JCC Frankel Scholar Night Highlights Diversity of Faculty


Nov 25, 2013 Bookmark and Share

Veidlinger

When Jeffrey Veidlinger, professor of history and Judaic studies, traveled to the Ukraine in search of Yiddish speakers, he encountered a man who ultimately led the way to the residence of the community’s sole Jewish woman.

“Hey, Jewess!” called the man. “Get out here!”

Veidlinger’s journey and interviews with about 400 Ukrainian Jews are the subjects of his most recent publication, In the Shadow of the Shtetl: Small Town Jewish Life in Soviet Ukraine. Ultimately, said Veidlinger, his experience left him inspired by the Ukrainian Jews’ perseverance, hope, and the strength that their Jewish identity provided.


The book was one of four works presented at the Ann Arbor JCC Frankel Scholar Night on November 14. The event, in the words of Frankel Center Director Deborah Dash Moore, truly provided a taste of the diversity and excellence of Frankel faculty. While the books focused on completely different topics, the scholars all shared something in common.


“We all connect,” explained Dash Moore, “around different ways of studying Jews.”


Dash Moore could hardly lift her book, a 1000-page volume of the Posen Library of Jewish Civilization and Culture, which she co-edited with Nurith Gertz. The publication, which focuses on the period of 1973-2005, is the first to be published of a 10-volume compendium of Jewish culture and civilization.  


Determining what should be included was not an easy task, and Dash Moore explained that she and Gertz chose to define Jewish culture in a “deliberately pluralist fashion,” by proposing that Jews make culture Jewish in various ways.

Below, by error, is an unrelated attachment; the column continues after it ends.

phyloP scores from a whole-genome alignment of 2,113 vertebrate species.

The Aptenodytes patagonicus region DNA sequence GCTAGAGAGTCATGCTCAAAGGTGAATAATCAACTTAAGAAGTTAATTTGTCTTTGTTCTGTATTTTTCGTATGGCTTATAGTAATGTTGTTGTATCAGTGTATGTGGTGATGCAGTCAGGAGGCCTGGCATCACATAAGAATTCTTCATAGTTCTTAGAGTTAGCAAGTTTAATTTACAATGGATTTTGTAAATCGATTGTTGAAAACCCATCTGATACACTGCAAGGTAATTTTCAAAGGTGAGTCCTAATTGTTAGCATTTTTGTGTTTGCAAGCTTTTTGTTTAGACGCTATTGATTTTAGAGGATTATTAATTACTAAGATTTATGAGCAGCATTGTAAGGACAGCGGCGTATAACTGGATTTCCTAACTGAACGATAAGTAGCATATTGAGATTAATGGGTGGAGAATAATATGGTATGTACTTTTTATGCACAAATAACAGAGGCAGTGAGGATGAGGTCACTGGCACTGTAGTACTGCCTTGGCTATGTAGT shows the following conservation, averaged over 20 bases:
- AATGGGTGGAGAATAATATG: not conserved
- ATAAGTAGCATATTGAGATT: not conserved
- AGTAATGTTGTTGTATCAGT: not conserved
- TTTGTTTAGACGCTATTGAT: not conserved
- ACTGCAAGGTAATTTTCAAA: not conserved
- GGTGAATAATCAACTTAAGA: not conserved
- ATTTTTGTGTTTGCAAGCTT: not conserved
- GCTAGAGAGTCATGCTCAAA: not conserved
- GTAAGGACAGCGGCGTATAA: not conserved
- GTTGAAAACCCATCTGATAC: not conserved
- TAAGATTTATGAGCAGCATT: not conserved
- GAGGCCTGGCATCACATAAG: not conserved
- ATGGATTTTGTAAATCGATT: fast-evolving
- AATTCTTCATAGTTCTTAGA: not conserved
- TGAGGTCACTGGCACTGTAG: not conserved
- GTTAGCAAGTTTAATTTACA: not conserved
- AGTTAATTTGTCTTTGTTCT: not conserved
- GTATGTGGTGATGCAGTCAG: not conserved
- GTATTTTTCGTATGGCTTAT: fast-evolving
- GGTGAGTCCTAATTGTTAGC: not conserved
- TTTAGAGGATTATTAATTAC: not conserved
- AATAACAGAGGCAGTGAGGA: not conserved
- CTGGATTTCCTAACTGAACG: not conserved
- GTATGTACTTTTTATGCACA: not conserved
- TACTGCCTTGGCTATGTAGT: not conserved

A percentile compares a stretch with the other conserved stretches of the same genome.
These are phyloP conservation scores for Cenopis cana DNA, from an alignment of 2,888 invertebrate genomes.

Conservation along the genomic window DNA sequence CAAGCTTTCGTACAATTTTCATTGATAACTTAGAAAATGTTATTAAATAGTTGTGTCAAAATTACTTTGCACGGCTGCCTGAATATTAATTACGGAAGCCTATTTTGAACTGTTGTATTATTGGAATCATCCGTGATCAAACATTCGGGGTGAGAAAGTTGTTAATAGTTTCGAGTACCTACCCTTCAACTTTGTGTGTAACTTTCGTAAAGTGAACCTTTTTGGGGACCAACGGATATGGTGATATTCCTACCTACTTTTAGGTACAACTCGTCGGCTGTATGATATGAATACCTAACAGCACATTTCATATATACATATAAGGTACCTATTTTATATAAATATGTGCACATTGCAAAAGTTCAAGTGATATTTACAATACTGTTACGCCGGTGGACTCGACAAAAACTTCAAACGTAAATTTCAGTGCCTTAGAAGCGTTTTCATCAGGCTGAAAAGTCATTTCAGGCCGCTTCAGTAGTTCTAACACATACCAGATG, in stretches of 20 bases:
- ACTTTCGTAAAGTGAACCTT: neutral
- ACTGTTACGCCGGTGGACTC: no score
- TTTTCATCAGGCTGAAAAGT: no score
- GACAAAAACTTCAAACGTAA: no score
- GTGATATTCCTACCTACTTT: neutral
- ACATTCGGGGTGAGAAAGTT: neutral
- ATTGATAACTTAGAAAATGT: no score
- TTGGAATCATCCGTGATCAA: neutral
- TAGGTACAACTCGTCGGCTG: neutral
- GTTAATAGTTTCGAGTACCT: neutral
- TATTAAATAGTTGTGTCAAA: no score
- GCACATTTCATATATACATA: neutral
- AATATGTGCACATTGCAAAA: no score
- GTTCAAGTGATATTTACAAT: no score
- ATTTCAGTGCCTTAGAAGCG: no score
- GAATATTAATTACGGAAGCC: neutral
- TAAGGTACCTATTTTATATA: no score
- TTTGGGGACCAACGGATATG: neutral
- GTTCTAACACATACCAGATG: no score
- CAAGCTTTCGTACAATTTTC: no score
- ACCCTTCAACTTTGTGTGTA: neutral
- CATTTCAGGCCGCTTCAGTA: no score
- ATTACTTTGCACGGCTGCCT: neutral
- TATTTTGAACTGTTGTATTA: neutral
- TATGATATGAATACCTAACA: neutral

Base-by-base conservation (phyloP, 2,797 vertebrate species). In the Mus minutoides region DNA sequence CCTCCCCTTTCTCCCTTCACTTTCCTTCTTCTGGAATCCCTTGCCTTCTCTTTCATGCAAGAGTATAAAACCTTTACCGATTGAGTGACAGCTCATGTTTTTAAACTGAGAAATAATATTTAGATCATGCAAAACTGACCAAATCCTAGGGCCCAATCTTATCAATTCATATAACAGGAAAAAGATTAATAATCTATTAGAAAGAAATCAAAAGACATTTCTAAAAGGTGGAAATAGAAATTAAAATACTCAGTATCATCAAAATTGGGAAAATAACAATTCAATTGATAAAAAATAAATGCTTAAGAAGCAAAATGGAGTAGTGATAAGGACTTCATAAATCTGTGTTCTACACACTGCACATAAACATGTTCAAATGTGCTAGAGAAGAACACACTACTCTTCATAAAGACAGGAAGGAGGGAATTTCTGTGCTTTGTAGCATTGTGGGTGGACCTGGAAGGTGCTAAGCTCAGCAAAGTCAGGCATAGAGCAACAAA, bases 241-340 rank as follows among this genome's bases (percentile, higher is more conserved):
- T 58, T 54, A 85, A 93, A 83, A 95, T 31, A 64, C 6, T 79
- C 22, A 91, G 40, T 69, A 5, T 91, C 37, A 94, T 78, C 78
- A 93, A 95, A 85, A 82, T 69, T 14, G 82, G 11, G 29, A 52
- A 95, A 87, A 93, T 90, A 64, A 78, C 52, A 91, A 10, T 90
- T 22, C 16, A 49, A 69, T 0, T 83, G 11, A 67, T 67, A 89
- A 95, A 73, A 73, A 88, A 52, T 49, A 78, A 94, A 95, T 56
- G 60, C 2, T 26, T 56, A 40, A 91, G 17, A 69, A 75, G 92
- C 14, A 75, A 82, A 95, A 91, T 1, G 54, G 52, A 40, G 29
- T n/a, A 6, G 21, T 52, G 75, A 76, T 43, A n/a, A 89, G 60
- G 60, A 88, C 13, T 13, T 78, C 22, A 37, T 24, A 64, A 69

Rachel Neis, associate professor at the Frankel Center and in the Department of History, presented her new book, The Sense of Sight in Rabbinic Culture: Jewish Ways of Seeing in Late Antiquity. Her publication focuses on the significance of sight, and how rabbinic cultures attempted to understand and rethink the manner in which people saw.


“What does it mean to ‘see like a rabbi’?” she posited, along with other thought-provoking questions such as: How do rabbis see God? What can be done about the promiscuity of the eye?


Finally, Ryan Szpiech, associate professor of Spanish and Judaic studies, explored the use of narrative with regards to conversion during medieval times, as described in his book, Conversion and Narrative: Reading and Religious Authority in Medieval Polemic. Szpiech described the compelling first-person accounts he researched, many from the Cairo Geniza, which focused on rejecting one faith and embracing another.


“You can’t talk about religion,” he noted, “without telling a story.”